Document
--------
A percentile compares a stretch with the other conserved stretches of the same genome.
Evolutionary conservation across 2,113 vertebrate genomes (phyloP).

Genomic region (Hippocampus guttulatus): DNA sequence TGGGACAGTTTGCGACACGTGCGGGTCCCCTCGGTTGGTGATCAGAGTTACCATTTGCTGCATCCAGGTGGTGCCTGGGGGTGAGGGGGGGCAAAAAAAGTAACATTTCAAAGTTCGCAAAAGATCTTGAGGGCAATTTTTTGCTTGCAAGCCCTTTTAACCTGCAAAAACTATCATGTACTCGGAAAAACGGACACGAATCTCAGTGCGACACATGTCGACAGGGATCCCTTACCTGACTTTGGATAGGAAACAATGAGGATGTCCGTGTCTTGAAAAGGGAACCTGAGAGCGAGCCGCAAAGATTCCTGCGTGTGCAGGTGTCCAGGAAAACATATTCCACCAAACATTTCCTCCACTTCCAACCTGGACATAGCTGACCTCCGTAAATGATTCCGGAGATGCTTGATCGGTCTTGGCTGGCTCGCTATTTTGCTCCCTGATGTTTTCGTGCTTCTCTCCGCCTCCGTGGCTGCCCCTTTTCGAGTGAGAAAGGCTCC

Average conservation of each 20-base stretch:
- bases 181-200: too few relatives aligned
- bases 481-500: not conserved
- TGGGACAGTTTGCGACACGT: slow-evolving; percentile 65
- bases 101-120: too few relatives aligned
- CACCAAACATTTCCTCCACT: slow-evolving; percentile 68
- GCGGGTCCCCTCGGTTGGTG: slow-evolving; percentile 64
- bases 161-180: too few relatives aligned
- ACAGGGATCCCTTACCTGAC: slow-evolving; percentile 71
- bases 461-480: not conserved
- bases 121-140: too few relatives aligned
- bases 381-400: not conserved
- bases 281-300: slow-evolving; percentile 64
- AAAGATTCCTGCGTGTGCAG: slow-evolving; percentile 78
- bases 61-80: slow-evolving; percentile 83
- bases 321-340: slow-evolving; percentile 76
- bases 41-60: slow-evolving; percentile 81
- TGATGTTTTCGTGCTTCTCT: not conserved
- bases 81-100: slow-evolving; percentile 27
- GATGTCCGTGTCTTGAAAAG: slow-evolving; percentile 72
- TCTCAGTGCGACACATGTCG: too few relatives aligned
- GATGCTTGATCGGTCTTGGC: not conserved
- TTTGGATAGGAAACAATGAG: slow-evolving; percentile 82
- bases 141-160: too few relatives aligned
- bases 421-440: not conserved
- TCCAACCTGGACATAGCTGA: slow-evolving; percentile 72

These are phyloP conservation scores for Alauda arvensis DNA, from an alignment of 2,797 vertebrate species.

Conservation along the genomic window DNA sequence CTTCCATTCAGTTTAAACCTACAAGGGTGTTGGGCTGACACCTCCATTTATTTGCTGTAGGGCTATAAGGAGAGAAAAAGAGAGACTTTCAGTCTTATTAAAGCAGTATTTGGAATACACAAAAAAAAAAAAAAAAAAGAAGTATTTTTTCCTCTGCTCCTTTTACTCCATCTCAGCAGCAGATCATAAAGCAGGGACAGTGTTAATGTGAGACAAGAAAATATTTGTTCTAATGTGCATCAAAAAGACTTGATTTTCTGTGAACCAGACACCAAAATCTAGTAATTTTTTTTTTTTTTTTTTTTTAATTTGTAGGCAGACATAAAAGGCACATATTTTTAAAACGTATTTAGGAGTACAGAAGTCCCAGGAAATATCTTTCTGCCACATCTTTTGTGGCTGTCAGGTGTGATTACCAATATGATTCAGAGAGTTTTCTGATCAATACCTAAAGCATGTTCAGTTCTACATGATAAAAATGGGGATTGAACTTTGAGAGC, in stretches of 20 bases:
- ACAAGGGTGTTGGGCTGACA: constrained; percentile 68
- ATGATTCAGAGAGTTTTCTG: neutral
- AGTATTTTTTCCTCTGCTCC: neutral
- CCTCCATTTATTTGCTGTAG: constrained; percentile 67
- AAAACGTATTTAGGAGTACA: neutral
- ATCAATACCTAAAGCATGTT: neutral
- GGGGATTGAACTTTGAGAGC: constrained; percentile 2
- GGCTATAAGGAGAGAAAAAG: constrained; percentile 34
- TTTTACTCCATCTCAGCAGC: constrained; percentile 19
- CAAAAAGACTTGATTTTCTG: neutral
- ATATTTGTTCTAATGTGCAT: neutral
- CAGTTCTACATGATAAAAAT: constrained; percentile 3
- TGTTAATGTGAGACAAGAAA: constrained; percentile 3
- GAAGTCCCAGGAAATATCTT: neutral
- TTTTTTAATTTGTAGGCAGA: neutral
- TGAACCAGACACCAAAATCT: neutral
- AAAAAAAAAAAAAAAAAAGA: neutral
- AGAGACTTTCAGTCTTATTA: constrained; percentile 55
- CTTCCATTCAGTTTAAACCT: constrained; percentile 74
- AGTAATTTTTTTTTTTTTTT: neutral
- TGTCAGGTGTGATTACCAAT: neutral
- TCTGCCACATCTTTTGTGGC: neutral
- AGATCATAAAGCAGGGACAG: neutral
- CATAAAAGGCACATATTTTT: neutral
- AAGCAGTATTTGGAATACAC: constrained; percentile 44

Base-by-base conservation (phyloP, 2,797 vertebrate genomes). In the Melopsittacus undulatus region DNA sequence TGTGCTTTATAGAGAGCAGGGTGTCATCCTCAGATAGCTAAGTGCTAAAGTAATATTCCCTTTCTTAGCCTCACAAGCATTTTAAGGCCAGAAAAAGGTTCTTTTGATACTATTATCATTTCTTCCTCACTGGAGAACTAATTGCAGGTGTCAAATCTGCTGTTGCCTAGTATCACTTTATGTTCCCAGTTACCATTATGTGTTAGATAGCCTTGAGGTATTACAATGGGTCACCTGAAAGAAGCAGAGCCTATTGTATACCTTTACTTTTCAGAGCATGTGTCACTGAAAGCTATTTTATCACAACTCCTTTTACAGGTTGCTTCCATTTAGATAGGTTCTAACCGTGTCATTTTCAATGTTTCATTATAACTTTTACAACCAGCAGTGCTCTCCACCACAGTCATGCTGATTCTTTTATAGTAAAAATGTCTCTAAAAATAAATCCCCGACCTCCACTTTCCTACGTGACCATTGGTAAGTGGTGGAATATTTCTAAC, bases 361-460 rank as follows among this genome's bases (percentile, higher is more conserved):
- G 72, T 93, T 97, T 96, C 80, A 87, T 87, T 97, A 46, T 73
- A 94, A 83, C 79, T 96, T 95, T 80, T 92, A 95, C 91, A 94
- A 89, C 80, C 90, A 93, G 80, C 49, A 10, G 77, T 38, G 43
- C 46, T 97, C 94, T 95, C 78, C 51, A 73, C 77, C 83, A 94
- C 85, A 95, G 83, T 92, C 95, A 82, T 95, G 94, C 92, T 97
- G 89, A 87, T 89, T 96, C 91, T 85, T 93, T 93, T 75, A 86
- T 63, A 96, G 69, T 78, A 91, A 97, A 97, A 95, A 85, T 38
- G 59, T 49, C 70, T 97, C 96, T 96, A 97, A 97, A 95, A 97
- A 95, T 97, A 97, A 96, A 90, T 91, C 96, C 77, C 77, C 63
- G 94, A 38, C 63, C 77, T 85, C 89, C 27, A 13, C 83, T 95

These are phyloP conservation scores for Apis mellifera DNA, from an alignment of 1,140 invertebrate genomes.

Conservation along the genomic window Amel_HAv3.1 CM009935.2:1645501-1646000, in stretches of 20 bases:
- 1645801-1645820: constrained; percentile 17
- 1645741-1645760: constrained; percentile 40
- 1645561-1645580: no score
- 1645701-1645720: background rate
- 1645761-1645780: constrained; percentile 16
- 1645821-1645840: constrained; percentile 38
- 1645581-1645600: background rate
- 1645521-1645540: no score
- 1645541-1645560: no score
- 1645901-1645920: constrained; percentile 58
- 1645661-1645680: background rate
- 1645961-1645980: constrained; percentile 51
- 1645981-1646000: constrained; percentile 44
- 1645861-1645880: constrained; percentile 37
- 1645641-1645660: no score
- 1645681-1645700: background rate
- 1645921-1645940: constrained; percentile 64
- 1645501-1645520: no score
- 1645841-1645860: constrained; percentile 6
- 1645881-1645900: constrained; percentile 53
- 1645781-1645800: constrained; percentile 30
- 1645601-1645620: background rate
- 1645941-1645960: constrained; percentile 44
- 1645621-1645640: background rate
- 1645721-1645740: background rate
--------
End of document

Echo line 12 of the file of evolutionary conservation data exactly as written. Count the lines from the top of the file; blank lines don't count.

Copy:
- ACAGGGATCCCTTACCTGAC: slow-evolving; percentile 71